Since that post Give and Take has fallen to #6 on the Times Bestseller list. In its place we have The Athena Doctrine (Jossey-Bass 4/16/13):
I like to let the copy do the talking up front. Get the PR and author words out of the way. It vaguely makes what I have to say fair.
I said at the top that I felt kinda bad about the post on Lean In. Mainly because I think the book is an honest attempt to address what appears to be a new zeitgeist in business self-help. That of the 'feminist approach to business'. Call it a 5 years late Hilary Clinton effect or something.
We have had moments like this before. In the 80s, there was the rise of the 'power suit' ladies that in retrospect are harshly judged as overly-masculine. The 90s gave way to the Hilary model of no-nonsense but also apologetically feminine power lady. Headbands and all. The 00s sort of brought us into a softer form of business feminism, the fashion-forward kind. That could still kick ass.
If all of this sounds patronizing - I agree.
Women should be taken seriously in the workforce. I all things. And I think Sheryl Sandberg's book is an attempt to say that. I just think it seems focused on a very narrow, very rich, very white part of the lady-population.
My issues with The Athena Doctrine are deeper. The authors - John Gerzema and Michael D'Antonio - are qualified social theorists and consumer experts. They are also men. From an interview they did with Amazon:
"We want to make clear that we're not saying women are "born this way" or that they are "naturally" more empathetic or open. Rather, these are skills that have been traditionally segregated or labeled as part of women's domain, and often are undervalued, when in truth, being "feminine" actually make all people more human, and helps them become the best version of themselves. These skills will help people match the needs of the future economy. In a collaborative world where value creation is increasingly based on services, economic growth and standard of living are enhanced by including feminine values."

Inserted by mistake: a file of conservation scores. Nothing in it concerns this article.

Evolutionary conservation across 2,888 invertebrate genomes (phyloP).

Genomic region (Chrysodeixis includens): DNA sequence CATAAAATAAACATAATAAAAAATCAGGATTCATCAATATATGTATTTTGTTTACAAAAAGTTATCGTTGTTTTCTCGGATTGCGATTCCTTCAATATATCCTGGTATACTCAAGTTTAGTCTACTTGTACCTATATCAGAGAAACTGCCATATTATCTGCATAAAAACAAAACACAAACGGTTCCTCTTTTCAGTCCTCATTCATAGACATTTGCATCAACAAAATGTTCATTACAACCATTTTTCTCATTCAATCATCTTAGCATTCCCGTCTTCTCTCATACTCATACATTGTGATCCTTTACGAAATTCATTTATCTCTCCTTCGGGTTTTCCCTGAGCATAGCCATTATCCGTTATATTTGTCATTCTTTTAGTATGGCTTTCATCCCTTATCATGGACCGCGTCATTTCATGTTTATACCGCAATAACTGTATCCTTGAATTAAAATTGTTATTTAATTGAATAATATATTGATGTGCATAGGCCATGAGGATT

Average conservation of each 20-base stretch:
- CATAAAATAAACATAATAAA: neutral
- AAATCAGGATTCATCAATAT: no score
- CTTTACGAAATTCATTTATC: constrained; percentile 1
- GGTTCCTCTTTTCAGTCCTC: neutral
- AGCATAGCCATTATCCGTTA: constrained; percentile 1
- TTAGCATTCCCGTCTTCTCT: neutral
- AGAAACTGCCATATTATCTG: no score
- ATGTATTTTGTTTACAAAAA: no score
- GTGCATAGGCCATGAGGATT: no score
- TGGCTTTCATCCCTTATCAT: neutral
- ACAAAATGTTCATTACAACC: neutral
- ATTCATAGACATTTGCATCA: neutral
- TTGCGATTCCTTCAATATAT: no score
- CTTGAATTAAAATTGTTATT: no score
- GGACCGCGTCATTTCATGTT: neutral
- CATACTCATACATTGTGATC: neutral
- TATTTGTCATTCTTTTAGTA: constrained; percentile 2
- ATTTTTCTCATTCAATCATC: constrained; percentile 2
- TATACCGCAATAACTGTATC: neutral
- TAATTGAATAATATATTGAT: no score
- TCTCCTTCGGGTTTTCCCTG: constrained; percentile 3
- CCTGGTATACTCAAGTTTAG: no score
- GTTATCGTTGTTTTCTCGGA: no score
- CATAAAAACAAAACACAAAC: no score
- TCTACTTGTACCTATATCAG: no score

Then, from the same interview:
"We're both dads in all female households with three beautiful daughters between us. We are excited about what we found because feminine values are really a form of innovation and competitive advantage for today's world."
I'm not saying these guys didn't so the research, were not rigorous in their methods. They say they surveyed 64,000 people. I choose to believe this is true. They say that those people called these things 'feminine' and 'masculine'. I would be interested in seeing their survey.
I would be interested in seeing where they think trans issues fall in this debate. Where societal construction comes into play. This all just seems like "death of man" nonsense dressed up in a wrapper that will appeal to a wide audience. A softer version of it for sure, but the same alarm call to all men all places.
Gender norms are a thing. This is not debatable. Thinking in "nurturing, cooperation, communication, and sharing" ways is not feminine. It is just thinking and experiencing outside of yourself. It is just not being selfish.
Maybe the book should have focused on the inherent selfishness in the society? They cite examples of poorer children in London teaching bankers beekeeping. This is not feminine. It is agrarian. Those things are not the same.
A doctor in Pakistan who is compassionate and cares about patients more than his research is not weird. It is not "lady". It is sensible and makes me want to move there and have him take care of me.
What I'm saying is that the frame of this discussion seems odd to me. It seems sexist. It seems like the say "masculine" and "feminine" when they mean to say "selfish" and "not selfish". It does have a great cover though. But man that sub-title is LAME.
This does nothing to improve my feelings on the best-seller list.
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